Go Tesla!
     
  15. FarmerDave

    FarmerDave Member

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    I understand your dilemma with permits, but if you find a way to have two outlets, just program the cars to charge serially using start and stop times. I will play it safe and only charge at night so I don't have to allow for clothes dryer, ovens, cooktop adding to the overall load (sigh, first world problems).
     
  16. MikeL

    MikeL some guy

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    I would just encourage all involved to focus on the goal - stop buying & burning gasoline. (The "best car ever made" thing comes as a bonus)
     
  17. ONELOVE

    ONELOVE New Member

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    I did what you are thinking of in anticipation of possibly getting a dual charger for my 70D. image.jpeg Seems dual drive would come with a dual charger yes? I didn't figure this out until I was deep into the process of getting my S. I keep the cord in my car and it's nice to have the wall mount with the Wall Connector. Plus if you let other dual charger S owners charge at your place, you can accomodate their needs. I'm planning to make mine available by listing myself on an app called PlugShare once I get my solar put on the house. I installed it toward front of garage for backing in or pulling in. About $1,200 by Tesla certified installer to install breaker box, install wall connecter, with permits et al.
     
  18. FlasherZ

    FlasherZ Sig Model S + Sig Model X + Model 3 Resv

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    The code actually gives you a provision to do just what FarmerDave is saying, in that case. 220.60 says "where it is unlikely that two or more noncoincident loads will be in use simultaneously, it shall be permissible to use only the largest load(s) that will be used at one time for calculating the load..." It doesn't have a lock-out/interlock requirement - just "unlikely".

    Now, with that said, it will be an inspector's determination. If you have an HPWC and a 14-50 for backup, you'll have an easier time convincing the inspector because the 14-50 is a backup, used in case of failure of the HPWC. But the inspector is less likely to accept it if there's a greater chance of the loads being drawn at the same time (e.g., you have cars plugged into both at the same time).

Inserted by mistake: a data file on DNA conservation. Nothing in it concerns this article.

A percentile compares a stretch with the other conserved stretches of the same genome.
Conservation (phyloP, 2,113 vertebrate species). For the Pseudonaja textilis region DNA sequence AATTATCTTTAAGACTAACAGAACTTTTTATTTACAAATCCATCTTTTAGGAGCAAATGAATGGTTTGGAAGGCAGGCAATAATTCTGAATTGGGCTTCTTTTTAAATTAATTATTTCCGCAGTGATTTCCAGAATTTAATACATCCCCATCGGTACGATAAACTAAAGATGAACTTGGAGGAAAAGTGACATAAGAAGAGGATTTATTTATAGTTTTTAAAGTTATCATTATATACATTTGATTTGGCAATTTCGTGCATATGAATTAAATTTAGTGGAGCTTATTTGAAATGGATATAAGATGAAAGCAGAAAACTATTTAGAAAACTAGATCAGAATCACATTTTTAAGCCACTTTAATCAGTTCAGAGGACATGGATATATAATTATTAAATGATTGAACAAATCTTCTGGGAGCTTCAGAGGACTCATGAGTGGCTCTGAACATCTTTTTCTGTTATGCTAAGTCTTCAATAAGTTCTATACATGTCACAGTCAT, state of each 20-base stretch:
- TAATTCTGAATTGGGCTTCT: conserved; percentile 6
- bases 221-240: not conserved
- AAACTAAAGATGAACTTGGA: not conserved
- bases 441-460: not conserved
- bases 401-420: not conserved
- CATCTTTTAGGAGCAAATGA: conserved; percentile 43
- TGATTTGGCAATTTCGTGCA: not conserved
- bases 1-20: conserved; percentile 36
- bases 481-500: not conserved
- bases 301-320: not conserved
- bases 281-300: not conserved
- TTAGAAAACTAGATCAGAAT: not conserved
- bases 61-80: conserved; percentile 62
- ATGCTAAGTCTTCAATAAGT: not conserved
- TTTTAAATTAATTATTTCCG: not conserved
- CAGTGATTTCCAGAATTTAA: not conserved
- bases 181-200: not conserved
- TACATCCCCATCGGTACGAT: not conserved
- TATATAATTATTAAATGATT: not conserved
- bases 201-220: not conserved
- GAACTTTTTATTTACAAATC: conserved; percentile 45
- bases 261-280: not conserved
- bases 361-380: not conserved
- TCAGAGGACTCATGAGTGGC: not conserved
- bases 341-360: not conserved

That particular clause has no black-and-white rule, so your inspector will be the one determining what you can do.

    - - - Updated - - -

    Dual motor does not mean dual charger. On the Model S, the dual charger is an option that allows you to charge at up to 60 rated miles per hour/80A on a 240V/100A circuit with the HPWC, when compared to the standard, single-charger 30 rated miles per hour/40A on a 240V/50A circuit with the UMC or HPWC. It's an option that is installed only at the service center.

    Model X does not have an option for dual chargers - there is only a single charger capable of charging at up to 48A (60A circuit), but Tesla offers a hidden option for a charger that will charge at up to 72A (90A circuit).

    - - - Updated - - -

    The rules are different for every power company in every state and it's based on the regulations that states have adopted.

    In my case (a member-owned co-op), the power company will supply you with the meter pan and will be responsible for all of the cost of installing and upgrading transformers & conductors up to that point, and the homeowner is responsible for the cost of installing the meter pan and upgrading the service conductors from the pan to the service panel(s), along with any other inside upgrades required. (Note: the power company will only do this if the demand calculation seems reasonable... I can't get 600A/800A/etc. service just because I ask for it - I need to submit the load calculations.)

    Generally, the rules for investor-owned utilities are going to be tighter. They're going to try to pay the absolute minimum required by law for any upgrades. A good place to start is your public utilities commission - understand what the power companies are *required* to do first.
     
  19. modelx007

    modelx007 Member

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    Ok so here is where I'm at. I can only do 1 NEMA outlet because I'm maxed out. Another suggestion was to install a chargepoint which can charge two tesla's. So I can charge 1 at 40 amps and 2 at 20 each. Anyone install one of thesr?
     
  20. Lyon

    Lyon 2016 S P100DL, 2016 X P90D

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    Could you install two 14-50s but only wire/breaker each one to provide 20amps?